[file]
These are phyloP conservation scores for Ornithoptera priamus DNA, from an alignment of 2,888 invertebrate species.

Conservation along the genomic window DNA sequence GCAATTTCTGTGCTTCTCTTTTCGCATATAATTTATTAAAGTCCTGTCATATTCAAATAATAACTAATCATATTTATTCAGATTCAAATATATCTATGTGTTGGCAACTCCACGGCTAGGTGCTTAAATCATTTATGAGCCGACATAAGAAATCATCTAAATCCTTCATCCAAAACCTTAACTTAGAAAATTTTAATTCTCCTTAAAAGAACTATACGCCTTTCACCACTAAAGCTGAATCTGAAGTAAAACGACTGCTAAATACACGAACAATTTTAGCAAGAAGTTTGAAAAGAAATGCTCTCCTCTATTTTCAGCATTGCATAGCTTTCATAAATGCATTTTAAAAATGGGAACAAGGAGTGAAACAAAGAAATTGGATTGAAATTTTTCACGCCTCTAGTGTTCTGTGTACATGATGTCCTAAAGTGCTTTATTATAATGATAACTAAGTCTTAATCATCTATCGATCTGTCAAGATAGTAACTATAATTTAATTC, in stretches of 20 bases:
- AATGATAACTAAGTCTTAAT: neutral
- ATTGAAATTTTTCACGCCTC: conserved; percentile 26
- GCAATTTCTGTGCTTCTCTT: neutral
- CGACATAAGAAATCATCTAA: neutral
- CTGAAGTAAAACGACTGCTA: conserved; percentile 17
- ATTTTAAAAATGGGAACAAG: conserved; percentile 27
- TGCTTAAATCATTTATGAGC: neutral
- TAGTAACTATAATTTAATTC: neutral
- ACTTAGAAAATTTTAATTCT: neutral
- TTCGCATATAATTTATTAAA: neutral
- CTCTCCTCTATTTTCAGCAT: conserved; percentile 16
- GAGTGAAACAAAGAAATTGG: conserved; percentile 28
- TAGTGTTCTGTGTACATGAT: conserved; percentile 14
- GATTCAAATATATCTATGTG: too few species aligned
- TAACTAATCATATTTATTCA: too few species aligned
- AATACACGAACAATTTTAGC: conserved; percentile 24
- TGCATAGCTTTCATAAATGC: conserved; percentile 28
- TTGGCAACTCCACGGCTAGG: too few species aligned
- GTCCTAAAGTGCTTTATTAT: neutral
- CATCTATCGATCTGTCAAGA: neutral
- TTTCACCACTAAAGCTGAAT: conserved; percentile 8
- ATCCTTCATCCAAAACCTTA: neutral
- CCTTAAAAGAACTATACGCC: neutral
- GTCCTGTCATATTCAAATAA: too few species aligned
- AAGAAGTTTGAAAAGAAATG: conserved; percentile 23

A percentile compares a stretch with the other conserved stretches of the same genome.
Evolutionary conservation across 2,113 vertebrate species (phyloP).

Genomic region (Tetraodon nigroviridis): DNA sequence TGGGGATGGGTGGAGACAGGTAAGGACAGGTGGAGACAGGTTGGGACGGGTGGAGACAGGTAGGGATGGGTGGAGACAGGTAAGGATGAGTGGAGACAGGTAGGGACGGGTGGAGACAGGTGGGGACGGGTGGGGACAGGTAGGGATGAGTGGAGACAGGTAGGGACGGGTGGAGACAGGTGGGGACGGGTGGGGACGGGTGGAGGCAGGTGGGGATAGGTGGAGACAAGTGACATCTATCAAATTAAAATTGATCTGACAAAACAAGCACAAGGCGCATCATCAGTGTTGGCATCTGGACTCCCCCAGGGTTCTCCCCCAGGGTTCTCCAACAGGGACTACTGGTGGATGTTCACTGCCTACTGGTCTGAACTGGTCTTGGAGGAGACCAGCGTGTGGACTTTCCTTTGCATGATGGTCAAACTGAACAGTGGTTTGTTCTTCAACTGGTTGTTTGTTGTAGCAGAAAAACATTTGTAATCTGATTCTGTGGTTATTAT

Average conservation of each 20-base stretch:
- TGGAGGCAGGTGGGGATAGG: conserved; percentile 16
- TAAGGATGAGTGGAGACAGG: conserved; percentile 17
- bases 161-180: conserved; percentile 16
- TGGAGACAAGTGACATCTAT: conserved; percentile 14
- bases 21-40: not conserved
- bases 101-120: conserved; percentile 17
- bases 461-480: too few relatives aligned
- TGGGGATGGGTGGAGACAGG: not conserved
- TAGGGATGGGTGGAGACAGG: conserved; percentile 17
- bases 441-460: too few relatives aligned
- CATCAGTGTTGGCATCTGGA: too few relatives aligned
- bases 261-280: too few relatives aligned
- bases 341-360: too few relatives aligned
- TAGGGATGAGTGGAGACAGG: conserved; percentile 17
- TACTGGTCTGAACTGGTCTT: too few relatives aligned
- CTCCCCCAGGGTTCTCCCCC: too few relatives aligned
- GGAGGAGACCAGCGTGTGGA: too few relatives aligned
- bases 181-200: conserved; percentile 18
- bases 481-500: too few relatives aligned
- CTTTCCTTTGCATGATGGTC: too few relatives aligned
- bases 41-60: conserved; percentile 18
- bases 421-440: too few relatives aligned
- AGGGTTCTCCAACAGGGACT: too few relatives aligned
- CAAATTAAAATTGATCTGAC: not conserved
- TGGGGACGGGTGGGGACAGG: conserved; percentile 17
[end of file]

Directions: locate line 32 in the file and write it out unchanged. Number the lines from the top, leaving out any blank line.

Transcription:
- TGGAGGCAGGTGGGGATAGG: conserved; percentile 16